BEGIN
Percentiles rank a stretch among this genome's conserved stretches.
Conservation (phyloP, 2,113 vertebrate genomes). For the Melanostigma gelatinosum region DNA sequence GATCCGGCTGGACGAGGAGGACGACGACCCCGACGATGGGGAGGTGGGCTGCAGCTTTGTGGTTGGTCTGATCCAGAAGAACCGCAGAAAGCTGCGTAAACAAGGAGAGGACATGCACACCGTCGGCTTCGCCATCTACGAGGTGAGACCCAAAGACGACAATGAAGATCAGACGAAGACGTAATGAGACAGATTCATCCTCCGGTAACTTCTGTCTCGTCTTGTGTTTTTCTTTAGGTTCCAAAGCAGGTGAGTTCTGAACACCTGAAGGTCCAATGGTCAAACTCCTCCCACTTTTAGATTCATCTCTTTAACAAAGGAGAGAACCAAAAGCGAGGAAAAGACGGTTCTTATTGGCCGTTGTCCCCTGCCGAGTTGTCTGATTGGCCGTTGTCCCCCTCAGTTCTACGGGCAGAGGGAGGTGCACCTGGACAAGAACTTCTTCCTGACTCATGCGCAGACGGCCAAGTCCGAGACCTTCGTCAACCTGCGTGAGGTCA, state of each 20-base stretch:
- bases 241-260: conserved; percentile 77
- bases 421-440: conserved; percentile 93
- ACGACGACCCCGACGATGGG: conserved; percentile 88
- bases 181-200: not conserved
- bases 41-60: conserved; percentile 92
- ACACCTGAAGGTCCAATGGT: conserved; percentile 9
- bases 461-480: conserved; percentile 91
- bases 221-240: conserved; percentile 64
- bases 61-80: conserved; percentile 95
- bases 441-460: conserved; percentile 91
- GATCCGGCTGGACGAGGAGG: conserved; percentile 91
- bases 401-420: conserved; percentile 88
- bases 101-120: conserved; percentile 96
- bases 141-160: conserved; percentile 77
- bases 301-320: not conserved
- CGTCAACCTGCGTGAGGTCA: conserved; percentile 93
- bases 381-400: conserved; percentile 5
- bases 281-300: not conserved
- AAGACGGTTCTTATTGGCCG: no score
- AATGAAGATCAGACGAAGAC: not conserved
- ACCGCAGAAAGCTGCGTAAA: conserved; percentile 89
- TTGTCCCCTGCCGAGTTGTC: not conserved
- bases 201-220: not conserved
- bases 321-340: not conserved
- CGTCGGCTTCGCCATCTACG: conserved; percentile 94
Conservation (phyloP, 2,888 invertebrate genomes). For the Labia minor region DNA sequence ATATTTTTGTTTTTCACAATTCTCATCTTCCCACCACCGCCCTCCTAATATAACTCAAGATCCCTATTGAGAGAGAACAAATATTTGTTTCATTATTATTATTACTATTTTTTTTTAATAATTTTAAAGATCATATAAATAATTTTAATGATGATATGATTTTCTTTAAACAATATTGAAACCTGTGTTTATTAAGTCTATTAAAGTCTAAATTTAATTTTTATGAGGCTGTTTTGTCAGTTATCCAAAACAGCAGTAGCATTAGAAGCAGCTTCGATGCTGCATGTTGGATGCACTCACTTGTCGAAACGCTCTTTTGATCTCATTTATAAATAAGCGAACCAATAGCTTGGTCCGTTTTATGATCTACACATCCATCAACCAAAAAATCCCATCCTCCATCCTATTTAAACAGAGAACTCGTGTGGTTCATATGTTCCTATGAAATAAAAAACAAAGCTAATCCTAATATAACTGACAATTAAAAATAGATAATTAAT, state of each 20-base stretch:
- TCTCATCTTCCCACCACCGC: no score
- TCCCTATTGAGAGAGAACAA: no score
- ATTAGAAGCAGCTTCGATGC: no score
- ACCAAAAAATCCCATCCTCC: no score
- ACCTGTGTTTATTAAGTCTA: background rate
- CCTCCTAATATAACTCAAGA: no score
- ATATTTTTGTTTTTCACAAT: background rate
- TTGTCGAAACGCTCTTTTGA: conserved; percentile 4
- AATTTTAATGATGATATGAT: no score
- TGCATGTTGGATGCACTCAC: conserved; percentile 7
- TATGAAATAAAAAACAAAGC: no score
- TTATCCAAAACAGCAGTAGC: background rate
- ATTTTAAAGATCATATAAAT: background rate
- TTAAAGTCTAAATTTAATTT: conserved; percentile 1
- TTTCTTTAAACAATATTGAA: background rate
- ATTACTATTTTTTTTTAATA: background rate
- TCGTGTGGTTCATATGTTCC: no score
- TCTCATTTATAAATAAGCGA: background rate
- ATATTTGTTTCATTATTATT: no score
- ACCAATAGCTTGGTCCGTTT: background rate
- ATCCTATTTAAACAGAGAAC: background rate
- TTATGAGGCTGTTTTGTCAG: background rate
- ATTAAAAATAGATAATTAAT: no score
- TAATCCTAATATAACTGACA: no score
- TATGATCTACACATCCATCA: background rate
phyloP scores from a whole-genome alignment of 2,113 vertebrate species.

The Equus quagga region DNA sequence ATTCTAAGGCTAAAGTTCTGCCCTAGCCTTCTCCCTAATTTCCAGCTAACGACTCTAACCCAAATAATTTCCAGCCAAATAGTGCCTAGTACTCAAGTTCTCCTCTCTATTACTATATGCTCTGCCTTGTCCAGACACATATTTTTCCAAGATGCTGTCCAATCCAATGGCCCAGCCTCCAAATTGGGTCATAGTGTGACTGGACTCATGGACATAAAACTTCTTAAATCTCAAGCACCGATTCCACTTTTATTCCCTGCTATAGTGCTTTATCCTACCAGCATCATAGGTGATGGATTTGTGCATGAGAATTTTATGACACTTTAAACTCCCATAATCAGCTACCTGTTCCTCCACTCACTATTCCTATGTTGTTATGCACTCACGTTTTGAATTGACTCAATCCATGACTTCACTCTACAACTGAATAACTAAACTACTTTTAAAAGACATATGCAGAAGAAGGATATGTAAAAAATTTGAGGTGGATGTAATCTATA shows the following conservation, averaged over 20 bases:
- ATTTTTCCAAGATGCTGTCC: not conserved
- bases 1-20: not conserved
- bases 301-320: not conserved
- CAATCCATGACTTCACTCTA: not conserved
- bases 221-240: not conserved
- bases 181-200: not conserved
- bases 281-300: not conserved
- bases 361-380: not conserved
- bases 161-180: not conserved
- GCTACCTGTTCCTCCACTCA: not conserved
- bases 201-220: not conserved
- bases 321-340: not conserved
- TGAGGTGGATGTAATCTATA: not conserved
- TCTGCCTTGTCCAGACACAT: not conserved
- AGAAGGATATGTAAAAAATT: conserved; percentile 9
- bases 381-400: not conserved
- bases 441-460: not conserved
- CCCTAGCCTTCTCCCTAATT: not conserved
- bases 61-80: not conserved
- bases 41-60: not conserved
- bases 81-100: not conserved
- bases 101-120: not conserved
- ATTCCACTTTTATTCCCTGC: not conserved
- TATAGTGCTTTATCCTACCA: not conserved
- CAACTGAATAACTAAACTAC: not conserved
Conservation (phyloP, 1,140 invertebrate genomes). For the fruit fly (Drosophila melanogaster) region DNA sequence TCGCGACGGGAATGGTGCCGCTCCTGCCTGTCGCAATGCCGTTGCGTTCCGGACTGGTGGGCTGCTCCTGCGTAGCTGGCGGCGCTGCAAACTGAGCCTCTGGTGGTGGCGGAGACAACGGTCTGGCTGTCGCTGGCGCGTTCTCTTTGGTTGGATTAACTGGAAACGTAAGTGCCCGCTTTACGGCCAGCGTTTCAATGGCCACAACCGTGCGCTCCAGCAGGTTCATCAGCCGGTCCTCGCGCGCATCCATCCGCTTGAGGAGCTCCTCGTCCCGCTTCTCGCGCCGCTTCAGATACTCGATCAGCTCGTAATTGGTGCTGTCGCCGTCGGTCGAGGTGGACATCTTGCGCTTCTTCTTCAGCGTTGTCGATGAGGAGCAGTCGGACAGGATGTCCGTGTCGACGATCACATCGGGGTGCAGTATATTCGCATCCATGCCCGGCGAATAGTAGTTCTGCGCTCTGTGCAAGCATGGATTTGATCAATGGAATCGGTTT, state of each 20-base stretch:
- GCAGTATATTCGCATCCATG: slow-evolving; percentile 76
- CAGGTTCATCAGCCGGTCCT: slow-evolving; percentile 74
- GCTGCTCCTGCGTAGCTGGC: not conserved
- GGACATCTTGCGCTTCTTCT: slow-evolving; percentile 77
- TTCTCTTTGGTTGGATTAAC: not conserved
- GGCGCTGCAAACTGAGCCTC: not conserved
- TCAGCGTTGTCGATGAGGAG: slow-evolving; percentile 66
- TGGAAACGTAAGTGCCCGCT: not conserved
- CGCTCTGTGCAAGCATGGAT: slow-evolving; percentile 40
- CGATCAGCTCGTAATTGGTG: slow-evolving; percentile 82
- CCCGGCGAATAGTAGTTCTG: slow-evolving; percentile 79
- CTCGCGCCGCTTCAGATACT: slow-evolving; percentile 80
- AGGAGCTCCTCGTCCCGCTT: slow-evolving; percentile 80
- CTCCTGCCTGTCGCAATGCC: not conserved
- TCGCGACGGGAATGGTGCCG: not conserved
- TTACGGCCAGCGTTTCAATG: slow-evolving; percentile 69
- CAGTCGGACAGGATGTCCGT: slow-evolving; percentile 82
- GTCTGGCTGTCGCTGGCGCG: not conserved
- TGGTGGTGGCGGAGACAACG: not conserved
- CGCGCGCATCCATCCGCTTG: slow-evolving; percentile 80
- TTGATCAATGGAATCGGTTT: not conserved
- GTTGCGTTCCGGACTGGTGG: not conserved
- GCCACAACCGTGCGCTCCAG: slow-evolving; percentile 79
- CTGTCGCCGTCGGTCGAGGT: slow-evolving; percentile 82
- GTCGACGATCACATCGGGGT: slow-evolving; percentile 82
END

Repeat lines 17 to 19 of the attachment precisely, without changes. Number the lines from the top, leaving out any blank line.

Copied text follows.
- bases 301-320: not conserved
- CGTCAACCTGCGTGAGGTCA: conserved; percentile 93
- bases 381-400: conserved; percentile 5